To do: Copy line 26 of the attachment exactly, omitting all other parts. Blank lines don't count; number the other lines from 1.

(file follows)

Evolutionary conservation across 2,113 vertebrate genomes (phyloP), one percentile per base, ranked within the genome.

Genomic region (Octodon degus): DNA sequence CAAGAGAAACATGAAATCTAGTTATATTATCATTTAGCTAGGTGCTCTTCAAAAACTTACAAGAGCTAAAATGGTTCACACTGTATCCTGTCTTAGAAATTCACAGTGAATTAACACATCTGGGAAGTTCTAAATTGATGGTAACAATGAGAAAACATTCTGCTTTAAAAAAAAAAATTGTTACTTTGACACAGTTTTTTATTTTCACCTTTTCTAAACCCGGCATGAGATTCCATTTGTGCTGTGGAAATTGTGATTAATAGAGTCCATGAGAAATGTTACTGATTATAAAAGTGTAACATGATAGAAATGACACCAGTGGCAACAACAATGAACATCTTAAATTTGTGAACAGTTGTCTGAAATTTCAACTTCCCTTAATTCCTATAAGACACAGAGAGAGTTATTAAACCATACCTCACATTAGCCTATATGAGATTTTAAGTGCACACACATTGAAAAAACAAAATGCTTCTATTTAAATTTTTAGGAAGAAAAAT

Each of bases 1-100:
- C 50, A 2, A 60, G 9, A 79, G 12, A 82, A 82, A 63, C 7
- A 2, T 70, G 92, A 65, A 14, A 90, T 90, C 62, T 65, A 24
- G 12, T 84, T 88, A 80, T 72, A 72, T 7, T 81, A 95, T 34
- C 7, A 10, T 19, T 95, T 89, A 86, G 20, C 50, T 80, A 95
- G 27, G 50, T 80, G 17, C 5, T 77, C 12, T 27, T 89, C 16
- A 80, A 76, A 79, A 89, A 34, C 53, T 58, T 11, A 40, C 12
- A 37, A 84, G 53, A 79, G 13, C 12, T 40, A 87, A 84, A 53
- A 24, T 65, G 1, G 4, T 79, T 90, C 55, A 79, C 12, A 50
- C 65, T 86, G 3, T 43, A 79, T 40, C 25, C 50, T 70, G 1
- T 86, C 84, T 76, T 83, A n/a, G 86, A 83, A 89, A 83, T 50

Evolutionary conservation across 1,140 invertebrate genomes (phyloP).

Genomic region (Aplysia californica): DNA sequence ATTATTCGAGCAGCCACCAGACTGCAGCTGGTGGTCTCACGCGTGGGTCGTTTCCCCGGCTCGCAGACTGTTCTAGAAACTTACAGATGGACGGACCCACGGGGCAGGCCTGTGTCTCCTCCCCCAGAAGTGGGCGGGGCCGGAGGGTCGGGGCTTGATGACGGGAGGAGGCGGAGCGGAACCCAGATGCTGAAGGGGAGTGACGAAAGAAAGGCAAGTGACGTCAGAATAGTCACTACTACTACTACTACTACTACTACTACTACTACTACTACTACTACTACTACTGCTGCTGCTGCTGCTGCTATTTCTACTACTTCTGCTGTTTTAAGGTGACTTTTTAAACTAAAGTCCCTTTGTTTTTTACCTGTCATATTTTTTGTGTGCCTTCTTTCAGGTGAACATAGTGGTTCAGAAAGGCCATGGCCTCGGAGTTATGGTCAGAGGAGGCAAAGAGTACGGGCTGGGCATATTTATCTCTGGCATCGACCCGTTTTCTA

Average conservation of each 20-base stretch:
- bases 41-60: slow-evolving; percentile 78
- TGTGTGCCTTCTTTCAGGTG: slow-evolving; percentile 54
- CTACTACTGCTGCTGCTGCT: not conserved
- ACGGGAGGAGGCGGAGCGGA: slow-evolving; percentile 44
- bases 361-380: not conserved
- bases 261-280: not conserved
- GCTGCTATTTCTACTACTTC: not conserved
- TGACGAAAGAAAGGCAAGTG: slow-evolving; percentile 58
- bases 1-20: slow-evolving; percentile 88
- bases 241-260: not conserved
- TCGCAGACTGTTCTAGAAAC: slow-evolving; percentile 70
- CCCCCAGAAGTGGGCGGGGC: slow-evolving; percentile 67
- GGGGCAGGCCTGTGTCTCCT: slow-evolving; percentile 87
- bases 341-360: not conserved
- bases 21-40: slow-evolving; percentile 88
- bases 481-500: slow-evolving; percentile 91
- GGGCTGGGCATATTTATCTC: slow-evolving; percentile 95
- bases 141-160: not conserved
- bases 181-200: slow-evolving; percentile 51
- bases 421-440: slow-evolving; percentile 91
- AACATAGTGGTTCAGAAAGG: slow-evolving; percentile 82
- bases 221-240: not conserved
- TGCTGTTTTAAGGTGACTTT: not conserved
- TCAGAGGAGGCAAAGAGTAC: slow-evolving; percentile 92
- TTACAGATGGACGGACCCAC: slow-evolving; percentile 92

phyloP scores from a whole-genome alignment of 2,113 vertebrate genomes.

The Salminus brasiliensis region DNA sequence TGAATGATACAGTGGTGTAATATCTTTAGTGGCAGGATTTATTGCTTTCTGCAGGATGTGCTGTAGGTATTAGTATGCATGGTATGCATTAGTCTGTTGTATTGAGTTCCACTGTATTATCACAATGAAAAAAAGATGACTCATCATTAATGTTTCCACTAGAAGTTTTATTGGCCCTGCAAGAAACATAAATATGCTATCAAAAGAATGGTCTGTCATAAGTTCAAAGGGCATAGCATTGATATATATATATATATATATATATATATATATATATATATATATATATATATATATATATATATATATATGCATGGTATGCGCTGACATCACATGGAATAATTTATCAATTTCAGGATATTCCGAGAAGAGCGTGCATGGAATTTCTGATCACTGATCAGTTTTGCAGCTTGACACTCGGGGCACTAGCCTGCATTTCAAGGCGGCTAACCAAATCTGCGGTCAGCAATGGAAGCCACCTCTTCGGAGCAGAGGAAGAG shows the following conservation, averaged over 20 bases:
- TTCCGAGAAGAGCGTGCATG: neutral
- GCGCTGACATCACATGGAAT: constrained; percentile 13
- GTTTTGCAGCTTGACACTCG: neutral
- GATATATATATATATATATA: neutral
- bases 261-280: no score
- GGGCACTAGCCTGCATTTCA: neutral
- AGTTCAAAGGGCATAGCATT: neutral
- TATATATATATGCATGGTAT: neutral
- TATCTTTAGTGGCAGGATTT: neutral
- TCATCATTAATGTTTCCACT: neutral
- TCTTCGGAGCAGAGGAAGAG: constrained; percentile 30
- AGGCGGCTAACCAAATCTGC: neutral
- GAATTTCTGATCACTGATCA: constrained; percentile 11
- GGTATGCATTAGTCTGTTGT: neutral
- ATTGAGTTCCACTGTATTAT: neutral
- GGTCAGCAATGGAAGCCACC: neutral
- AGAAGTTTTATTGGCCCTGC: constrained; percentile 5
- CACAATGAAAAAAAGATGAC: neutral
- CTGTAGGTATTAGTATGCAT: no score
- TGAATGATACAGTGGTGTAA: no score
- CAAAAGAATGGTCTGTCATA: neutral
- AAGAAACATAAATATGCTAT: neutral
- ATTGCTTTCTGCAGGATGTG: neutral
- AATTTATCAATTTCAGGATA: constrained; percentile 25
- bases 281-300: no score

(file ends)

- bases 241-260: not conserved